Canadian farmers need access to overseas markets to prosper. Our agricultural and food exports last year exceeded $38 billion. That is why our government takes an aggressive approach to opening up international markets for our farmers based on sound science. Indeed agriculture ministers from across Canada have agreed that a science-based regulatory system will not only foster innovation and drive the agricultural economy, it will create new markets and increase profitability for producers.

Farmers are best positioned to make decisions on what is best for their business. Our government understands that to be competitive, our farmers need timely access to the cutting edge technology in products. We must continue to put farmers first.

Bill C-474 will harm our agricultural sector, not help it. That is what farmers tell us. That is what farm groups tell us. That is why I call upon the member for Malpeque and the rest of the Liberal Party to put farmers first and help us defeat Bill C-474.

Motions in AmendmentSeeds Regulations ActPrivate Members' Business

6:50 p.m.


Wayne Easter Liberal Malpeque, PE

Mr. Speaker, after listening to the parliamentary secretary's remarks, I will have to change my introduction somewhat.

First, I congratulate the member for British Columbia Southern Interior for putting the bill forward. After listening to the parliamentary secretary's remarks, like so much of what the it does, the government likes to bury its head in the sand and not recognize that there are some problems. It wants to limit debate.

The government tried to encourage Liberals, rather than have a serious debate on the issue, both pros and cons, to defeat it before it even got started. It is like what is done in the Senate. It shuts it down before there is a debate. That is the mantra of the government. It does not want to talk about the reality out there and there are some serious problems with alfalfa and wheat, as the member for British Columbia Southern Interior said in his remarks.

Bill C-474 warranted a full review of the agriculture committee, but as a result of that review, it has failed the essential test of earning a greater degree of support. However, that hearing needed to be held. It is interesting. While the parliamentary secretary criticized the hearings, half or more of his quotes were based on what was said at the hearings. Parliament and debate is all about that, having discussions and bringing witnesses forward. Sadly, the government members on the committee jeopardized that debate by filibustering and not allowing the full discussion on the bill that the committee should have had.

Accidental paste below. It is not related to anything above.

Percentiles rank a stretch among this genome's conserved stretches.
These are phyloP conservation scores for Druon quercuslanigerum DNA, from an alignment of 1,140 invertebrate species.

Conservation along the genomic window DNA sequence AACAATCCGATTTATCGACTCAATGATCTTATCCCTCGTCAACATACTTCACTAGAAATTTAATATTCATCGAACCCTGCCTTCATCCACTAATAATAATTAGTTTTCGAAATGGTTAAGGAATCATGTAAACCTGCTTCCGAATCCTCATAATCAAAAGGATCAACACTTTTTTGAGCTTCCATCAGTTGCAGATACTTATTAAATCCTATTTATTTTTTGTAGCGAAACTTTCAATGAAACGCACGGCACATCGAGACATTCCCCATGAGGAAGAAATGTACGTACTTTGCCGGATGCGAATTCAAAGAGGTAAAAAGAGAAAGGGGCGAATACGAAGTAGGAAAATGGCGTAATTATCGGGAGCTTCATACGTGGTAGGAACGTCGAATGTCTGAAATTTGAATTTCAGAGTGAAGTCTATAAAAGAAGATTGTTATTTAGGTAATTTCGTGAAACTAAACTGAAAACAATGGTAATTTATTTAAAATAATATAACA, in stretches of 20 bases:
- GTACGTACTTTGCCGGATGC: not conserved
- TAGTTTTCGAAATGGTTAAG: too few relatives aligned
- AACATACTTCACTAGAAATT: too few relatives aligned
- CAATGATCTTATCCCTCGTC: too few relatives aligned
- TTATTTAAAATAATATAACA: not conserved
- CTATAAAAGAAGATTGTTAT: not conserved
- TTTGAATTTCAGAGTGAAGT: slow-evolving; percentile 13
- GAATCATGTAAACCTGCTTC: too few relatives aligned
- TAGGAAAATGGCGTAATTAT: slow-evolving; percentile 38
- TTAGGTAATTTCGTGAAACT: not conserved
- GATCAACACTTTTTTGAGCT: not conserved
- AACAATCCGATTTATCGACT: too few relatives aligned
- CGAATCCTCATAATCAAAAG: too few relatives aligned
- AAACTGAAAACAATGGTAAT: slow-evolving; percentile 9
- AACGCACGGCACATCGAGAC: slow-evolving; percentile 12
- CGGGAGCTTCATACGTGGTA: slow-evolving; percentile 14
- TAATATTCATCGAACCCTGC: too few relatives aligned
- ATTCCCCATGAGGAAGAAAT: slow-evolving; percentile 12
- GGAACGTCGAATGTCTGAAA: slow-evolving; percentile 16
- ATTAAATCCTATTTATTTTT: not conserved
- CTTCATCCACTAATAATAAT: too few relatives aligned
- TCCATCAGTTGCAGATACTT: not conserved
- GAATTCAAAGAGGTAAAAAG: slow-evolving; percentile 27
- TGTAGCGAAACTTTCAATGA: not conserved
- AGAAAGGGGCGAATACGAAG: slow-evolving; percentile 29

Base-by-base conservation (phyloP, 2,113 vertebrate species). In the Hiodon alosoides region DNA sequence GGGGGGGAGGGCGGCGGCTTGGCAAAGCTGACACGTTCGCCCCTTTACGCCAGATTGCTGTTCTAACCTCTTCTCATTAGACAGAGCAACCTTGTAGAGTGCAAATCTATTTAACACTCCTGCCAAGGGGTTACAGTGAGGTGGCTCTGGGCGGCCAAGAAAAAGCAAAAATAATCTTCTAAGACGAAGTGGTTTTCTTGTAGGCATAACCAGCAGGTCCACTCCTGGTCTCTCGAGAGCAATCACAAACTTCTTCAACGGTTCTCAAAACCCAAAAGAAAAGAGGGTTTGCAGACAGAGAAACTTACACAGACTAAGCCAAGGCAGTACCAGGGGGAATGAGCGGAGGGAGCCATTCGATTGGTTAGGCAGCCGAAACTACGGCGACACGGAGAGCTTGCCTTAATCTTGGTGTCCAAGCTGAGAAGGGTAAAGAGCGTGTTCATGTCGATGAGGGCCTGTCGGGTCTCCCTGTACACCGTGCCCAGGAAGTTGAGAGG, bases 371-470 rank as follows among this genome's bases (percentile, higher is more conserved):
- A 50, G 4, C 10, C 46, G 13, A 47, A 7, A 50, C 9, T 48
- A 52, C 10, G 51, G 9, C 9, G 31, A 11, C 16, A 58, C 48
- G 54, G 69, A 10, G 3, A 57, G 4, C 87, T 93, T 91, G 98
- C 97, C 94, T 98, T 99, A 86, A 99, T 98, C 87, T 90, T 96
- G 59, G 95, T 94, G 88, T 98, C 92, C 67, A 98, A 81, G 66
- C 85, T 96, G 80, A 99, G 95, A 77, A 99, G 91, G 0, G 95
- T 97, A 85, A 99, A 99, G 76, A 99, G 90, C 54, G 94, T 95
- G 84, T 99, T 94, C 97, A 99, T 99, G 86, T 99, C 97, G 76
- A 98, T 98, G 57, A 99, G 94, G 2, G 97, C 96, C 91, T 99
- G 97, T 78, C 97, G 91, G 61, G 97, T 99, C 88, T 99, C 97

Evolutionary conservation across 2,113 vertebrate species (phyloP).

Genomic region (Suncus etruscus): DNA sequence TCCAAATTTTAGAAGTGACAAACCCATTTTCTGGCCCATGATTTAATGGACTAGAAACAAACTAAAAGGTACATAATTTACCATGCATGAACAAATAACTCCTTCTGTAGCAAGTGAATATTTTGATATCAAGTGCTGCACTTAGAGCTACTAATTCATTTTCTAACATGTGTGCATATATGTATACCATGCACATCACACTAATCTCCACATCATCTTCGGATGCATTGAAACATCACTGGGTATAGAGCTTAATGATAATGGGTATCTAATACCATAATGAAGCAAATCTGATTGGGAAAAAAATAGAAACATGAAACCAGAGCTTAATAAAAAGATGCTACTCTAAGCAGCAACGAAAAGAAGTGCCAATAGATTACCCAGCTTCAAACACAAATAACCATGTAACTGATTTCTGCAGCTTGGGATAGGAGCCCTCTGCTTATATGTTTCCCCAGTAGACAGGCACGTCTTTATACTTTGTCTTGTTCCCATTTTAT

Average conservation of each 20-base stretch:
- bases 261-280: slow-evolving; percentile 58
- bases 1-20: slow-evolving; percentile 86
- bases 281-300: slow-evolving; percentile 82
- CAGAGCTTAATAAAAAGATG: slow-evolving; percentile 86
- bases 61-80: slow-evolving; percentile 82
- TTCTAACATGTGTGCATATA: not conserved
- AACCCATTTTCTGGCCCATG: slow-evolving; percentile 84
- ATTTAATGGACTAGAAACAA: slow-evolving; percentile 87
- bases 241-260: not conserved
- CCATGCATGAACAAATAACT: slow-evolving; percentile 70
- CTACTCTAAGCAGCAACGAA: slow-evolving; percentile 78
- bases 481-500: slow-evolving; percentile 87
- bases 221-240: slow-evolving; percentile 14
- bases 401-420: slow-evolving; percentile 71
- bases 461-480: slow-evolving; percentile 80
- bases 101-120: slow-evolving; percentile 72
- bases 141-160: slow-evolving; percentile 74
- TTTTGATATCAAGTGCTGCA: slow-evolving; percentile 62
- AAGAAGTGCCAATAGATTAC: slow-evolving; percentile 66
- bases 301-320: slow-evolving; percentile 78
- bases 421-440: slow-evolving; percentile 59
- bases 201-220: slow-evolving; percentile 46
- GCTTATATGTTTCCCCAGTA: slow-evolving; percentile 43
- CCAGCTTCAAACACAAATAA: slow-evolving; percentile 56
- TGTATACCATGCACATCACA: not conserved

Let me go to the bill itself. I know the Parliamentary Secretary to the Minister of Natural Resources and for the Canadian Wheat Board is yelling over there, but that is not unusual.

The intent of the legislation is “to require that an analysis of potential harm to export markets be conducted before the sale of any new genetically engineered seed is permitted”. That is the major thrust of the bill.

The issue for the official opposition, in examining this legislation, was twofold. First, the bill did not challenge the integrity of Canada's current approval process for genetically-engineered or modified materials. Second, the bill did not provide an articulate and recognizable and objective process by which to conduct the analysis called for in the legislation. That is key.